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Friday Five: Few Answers From the Fed

Fri, 21 Aug 2015

Plus, a recap of this week's big retail earnings reports.

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Video Transcript

Jason Stipp: I'm Jason Stipp for Morningstar and welcome to The Friday Five, Morningstar's take on five stories in the market this week. Joining me with The Friday Five is Morningstar markets editor Jeremy Glaser.

Jeremy, thanks for being here.

Jeremy Glaser: You're welcome, Jason.

Stipp: Last week you said the Fed minutes coming out this week probably would not tell you so much. After we got those minutes this week, what are your insights?

Glaser: There wasn't a whole lot of new information in these minutes. The Fed thinks that we are approaching the type of conditions that would make a rate hike seem reasonable. But if those conditions are going to be met in September or in December or maybe in 2016, we just don't know yet.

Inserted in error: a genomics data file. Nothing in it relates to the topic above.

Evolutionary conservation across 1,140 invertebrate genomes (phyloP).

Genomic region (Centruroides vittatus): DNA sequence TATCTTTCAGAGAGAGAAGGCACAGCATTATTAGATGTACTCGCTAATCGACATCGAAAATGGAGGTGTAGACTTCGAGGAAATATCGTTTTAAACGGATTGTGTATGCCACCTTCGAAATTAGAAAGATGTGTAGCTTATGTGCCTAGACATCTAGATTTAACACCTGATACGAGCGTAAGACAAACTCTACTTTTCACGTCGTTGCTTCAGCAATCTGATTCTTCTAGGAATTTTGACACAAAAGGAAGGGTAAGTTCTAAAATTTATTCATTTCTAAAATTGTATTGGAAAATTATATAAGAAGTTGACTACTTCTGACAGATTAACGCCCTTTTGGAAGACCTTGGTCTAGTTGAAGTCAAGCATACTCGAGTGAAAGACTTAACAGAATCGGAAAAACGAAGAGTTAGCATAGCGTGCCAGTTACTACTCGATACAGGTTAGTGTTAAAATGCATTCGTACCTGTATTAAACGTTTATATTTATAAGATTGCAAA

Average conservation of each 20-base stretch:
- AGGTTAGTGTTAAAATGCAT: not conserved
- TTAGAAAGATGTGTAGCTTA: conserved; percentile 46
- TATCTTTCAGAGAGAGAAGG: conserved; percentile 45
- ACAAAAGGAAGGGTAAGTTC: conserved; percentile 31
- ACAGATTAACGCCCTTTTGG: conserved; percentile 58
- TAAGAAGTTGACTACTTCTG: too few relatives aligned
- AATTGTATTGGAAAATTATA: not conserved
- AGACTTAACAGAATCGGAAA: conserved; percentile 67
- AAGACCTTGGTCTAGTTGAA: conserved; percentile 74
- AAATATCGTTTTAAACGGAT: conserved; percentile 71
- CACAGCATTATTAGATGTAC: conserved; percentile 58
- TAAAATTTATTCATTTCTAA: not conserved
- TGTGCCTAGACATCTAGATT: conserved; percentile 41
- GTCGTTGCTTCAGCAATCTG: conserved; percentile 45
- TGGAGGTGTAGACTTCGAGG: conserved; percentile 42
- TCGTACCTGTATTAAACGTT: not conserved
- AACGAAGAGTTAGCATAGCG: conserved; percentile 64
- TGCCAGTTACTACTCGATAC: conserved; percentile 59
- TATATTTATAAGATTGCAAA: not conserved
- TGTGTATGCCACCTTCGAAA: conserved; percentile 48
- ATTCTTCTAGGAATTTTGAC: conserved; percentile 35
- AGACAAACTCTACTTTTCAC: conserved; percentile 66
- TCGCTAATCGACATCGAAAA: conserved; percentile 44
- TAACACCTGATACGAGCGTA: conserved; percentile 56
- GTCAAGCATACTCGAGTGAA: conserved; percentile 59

There seems to be two factions: Some people want to wait until inflation looks a little bit stronger before moving; others think it's important to get the ball rolling on rate hikes to show the market that they are serious about returning to a more normal monetary policy. We just don't know which of these factions is going to win out.

As we've discussed before, the August jobs report is going to be important. It is one of the big pieces of data that the Fed doesn't have yet before they go into their September meeting, and that could be a big factor affecting whether a rate hike happens now or later. But either way, investors shouldn't be too concerned about the exact timing of this rate hike. The Fed is still very much on track to do it. It doesn't seem like they are thinking we should have zero rates for an indeterminate amount of time like they had said before, and I think the exact timing shouldn't be something that stresses you out.